Essay On Waterlily

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When analyzing the book Waterlily, by Ella Cara Deloria, it is important to recognize the vital relationship she illustrates between the Dakota Sioux tribe and their values of kinship. The book both incorporates the complex nature of kinship, but also constructs a comprehensive timeline of the traditional lives of the Dakota Sioux and how the interact within their society. Deloria strives at epitomizing how important kinship is in everyday life for the Dakota Sioux; and how it keeps them organized into one exhaustive, organized society, thus allowing them to stand together in solidarity. The entire idea of how vital kinship is for the Dakota Sioux tribe is exemplified in the beginning of Waterlily, when Blue Bird and her grandmother leave the camp in order to gather food for the merciless winter which was ahead of them. After returning to their camp they were shocked to find that the camp had been ravaged, with the inhabitants of it either missing or slain. (Deloria, 10) After this event they were forced to relocate and join the Dakota tribe, which kindly took them in after their unfortunate circumstances. This was the beginning of Blue Bird’s experience with kinship and how it shaped and affected her and her grandmother’s lives. Had the Dakota tribe not been so welcoming the two could have been presented with a much greater problem, with the potential of them not even having a place to live or belong. …show more content…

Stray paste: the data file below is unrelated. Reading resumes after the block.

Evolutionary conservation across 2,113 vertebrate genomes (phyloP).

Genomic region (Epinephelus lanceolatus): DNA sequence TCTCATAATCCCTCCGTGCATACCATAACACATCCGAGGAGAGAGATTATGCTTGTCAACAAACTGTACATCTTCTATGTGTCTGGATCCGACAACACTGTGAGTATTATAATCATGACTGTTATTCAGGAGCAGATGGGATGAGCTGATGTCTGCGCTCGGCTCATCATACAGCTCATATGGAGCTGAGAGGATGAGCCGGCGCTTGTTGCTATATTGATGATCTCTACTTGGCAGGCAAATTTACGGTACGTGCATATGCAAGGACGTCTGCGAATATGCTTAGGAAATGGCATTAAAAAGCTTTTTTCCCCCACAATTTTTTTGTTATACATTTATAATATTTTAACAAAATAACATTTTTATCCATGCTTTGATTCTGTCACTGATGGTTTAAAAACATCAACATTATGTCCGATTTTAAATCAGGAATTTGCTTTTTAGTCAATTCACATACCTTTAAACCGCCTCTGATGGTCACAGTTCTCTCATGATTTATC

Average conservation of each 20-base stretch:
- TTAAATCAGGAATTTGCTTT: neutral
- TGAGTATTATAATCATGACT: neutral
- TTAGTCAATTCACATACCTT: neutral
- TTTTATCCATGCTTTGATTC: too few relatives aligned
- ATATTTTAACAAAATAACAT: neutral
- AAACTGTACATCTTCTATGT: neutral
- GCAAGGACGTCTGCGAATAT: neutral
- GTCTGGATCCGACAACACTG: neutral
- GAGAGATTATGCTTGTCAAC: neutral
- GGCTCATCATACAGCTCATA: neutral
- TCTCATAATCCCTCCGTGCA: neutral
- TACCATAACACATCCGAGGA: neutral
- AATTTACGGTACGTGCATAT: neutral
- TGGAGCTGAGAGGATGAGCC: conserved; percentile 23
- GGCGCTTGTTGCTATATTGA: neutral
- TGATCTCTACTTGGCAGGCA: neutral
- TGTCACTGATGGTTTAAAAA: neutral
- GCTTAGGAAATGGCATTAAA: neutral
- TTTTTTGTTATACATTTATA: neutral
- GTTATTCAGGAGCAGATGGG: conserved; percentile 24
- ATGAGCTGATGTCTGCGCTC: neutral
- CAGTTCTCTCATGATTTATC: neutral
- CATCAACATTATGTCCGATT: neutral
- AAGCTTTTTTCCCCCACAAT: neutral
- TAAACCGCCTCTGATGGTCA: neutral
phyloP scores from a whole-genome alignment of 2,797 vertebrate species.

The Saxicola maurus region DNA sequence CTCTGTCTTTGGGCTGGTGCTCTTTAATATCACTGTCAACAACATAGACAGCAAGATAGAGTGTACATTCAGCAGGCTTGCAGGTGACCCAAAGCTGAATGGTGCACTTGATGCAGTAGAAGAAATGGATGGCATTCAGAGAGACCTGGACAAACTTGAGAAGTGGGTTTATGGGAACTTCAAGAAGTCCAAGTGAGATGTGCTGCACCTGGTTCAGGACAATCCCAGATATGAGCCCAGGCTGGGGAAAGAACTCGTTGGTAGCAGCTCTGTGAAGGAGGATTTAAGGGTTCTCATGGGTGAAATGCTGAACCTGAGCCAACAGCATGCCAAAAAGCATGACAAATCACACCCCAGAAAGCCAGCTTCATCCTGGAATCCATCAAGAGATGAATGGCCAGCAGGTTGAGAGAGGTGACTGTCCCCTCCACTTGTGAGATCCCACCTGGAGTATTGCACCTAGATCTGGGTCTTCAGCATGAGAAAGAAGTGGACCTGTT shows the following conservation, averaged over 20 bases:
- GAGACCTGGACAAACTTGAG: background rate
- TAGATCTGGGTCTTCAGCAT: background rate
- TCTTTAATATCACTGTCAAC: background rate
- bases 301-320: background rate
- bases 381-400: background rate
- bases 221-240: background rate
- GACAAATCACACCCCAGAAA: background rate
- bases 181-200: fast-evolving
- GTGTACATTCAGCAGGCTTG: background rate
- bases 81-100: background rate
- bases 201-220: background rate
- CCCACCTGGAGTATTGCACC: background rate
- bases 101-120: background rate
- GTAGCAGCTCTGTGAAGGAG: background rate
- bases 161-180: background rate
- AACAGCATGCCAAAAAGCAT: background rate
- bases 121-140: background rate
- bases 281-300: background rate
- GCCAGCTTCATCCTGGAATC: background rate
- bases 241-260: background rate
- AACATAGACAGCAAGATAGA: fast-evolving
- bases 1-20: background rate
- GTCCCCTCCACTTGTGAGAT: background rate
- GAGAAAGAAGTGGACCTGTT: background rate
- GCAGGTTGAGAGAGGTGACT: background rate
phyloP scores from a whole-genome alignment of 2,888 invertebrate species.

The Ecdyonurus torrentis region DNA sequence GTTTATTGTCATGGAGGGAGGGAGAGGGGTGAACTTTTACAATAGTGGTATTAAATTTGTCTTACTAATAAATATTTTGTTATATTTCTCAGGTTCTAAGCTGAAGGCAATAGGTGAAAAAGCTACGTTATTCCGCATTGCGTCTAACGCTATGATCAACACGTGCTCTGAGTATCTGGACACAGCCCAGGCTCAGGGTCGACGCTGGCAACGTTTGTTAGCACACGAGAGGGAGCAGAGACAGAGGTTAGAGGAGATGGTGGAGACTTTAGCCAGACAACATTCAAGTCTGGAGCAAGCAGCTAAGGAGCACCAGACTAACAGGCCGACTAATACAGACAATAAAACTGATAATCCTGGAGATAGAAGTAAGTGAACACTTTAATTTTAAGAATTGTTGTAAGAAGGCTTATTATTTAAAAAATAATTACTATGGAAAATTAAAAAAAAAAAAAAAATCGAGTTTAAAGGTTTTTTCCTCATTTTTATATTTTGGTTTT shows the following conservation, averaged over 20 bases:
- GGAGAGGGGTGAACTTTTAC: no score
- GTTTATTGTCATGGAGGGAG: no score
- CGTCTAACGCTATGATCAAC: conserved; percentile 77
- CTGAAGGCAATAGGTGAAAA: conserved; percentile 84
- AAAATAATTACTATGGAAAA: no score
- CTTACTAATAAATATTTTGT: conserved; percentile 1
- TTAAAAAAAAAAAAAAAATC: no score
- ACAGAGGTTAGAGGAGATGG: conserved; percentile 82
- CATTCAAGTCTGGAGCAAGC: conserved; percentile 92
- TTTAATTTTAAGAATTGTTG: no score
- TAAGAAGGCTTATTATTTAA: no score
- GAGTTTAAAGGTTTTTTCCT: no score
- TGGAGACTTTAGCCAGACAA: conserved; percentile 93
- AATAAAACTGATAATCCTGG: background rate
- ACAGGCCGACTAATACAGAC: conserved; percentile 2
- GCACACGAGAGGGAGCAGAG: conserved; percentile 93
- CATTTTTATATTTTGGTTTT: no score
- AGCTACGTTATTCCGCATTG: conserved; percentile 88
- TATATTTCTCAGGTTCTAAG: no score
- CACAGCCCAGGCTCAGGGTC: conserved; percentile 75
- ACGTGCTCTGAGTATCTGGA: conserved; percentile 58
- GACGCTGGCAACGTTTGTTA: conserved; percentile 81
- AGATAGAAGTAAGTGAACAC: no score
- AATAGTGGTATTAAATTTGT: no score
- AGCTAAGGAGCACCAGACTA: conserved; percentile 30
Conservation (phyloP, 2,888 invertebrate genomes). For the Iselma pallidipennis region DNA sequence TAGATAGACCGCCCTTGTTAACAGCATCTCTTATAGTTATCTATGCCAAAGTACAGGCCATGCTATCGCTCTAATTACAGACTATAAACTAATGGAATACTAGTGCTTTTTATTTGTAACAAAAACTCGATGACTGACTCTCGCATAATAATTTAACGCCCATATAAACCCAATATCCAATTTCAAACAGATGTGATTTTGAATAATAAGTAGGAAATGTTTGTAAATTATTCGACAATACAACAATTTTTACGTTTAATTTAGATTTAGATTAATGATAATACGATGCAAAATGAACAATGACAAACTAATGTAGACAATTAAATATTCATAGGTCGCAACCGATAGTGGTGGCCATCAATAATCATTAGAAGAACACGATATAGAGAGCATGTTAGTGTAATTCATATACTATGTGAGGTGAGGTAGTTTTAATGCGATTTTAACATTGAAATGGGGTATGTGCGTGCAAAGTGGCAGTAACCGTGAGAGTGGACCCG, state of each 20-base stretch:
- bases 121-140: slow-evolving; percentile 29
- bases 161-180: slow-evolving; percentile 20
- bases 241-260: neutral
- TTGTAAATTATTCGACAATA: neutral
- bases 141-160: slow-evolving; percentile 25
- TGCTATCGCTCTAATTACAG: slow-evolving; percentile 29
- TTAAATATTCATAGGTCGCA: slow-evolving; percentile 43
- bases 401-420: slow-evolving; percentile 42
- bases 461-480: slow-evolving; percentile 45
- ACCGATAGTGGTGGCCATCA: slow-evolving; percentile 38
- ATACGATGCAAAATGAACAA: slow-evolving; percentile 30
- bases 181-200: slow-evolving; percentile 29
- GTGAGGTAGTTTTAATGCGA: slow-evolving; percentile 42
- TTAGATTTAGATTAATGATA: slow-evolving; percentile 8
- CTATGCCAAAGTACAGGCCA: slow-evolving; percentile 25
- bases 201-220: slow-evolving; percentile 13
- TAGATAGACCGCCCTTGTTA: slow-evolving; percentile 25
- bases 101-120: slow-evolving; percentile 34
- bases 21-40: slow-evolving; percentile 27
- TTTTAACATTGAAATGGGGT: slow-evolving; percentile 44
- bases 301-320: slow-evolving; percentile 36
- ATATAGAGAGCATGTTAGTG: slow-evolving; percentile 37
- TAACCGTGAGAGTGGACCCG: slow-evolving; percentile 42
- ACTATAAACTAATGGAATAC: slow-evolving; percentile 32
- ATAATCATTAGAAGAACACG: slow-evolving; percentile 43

For example, if an outsider of the tribe were to kill one of the tribe’s members, the person accused of committing the murder would be inducted into the Dakota Sioux tribe in order to replace the member which they had killed. The members of the tribe would even go as far as giving the new member who murdered their tribe members gifts and tokens as a gesture of candor and

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